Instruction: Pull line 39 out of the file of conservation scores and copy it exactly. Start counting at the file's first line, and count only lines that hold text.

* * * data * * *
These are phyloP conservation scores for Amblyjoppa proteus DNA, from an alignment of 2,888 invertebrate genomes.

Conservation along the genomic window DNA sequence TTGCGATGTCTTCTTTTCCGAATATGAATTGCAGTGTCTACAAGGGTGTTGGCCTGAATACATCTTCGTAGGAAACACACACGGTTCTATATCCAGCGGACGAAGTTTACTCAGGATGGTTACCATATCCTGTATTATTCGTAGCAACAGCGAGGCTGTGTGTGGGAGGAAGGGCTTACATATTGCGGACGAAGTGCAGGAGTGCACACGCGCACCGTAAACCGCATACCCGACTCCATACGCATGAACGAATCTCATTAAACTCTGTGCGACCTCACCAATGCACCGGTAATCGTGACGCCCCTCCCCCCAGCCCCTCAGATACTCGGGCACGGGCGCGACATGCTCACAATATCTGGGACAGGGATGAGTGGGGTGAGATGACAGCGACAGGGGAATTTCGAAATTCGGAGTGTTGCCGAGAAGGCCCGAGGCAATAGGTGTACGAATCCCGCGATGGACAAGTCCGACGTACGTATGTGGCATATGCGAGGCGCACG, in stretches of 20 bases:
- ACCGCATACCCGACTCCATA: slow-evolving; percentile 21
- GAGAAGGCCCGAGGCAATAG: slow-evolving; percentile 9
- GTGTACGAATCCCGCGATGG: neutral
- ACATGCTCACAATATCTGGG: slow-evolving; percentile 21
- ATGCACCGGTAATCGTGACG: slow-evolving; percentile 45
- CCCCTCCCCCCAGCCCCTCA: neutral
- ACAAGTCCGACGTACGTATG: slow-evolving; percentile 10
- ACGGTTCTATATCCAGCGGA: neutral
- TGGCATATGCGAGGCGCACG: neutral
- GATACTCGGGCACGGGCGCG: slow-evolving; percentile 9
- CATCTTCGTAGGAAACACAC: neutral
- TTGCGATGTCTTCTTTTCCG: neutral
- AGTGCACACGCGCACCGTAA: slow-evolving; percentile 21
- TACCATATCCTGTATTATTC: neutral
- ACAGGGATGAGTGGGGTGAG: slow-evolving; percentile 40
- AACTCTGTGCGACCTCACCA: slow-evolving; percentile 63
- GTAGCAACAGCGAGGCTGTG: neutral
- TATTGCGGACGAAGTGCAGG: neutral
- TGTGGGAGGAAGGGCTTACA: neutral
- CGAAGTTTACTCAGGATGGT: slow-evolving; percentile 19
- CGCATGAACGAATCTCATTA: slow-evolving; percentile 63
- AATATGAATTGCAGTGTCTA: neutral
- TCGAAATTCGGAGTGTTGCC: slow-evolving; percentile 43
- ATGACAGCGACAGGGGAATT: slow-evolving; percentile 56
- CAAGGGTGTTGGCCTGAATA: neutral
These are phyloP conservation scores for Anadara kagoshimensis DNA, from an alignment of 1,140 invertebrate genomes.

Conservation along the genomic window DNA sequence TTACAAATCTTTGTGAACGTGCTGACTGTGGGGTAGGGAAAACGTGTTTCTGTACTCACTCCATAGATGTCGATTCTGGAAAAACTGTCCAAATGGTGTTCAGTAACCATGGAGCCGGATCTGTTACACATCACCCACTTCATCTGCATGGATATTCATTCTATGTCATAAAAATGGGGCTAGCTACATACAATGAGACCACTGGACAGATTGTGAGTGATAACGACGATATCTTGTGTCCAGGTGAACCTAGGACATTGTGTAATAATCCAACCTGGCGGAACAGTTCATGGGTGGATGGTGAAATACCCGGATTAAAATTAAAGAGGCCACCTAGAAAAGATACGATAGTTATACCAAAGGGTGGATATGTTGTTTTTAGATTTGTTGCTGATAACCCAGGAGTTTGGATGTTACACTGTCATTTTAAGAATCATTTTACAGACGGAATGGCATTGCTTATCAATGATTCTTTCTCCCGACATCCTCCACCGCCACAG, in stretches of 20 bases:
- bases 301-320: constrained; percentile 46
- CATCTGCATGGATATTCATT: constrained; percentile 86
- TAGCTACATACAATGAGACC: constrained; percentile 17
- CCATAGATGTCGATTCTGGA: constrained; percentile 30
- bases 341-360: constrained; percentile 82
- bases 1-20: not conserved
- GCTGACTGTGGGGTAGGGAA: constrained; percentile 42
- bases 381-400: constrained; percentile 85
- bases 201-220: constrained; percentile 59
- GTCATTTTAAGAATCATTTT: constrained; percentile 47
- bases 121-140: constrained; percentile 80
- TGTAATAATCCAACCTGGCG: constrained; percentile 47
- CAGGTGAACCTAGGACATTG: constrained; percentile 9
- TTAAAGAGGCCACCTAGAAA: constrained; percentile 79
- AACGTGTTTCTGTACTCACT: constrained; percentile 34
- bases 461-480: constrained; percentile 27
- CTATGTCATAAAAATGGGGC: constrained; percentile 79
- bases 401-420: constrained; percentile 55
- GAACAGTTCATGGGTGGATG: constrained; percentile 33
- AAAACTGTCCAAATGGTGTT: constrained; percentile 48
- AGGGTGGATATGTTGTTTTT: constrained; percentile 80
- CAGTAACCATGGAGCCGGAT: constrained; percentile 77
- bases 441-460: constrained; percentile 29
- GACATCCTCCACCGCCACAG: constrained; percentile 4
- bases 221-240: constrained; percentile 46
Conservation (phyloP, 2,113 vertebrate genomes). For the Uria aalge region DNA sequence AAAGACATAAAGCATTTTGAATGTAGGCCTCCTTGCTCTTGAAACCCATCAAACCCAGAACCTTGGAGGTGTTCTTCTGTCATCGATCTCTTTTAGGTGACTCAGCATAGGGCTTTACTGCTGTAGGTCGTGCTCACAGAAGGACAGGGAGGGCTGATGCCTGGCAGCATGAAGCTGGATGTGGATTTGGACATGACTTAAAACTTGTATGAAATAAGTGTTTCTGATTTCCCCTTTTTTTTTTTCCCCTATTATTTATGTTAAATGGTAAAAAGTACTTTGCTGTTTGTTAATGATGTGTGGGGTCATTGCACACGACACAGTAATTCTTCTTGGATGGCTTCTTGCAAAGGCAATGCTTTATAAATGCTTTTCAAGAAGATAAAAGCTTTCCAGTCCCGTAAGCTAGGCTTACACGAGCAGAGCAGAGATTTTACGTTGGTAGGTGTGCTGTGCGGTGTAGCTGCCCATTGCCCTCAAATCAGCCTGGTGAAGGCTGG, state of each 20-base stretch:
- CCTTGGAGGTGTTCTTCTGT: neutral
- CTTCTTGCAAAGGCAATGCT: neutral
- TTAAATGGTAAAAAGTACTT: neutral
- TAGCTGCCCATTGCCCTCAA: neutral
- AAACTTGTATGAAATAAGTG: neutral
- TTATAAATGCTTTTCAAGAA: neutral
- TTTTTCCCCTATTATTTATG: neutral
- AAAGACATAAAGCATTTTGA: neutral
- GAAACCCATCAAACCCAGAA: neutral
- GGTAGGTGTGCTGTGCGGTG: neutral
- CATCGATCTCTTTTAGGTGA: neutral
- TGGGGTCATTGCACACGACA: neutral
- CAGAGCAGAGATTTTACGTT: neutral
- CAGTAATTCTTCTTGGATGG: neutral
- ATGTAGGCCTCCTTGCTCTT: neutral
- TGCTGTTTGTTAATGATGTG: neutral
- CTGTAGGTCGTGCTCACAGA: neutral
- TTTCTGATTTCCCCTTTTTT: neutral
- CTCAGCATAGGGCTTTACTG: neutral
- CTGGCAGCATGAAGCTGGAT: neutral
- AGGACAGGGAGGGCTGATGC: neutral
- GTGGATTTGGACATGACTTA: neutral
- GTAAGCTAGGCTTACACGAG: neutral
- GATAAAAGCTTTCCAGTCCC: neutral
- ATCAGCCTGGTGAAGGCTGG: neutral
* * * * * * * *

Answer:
- GTCATTTTAAGAATCATTTT: constrained; percentile 47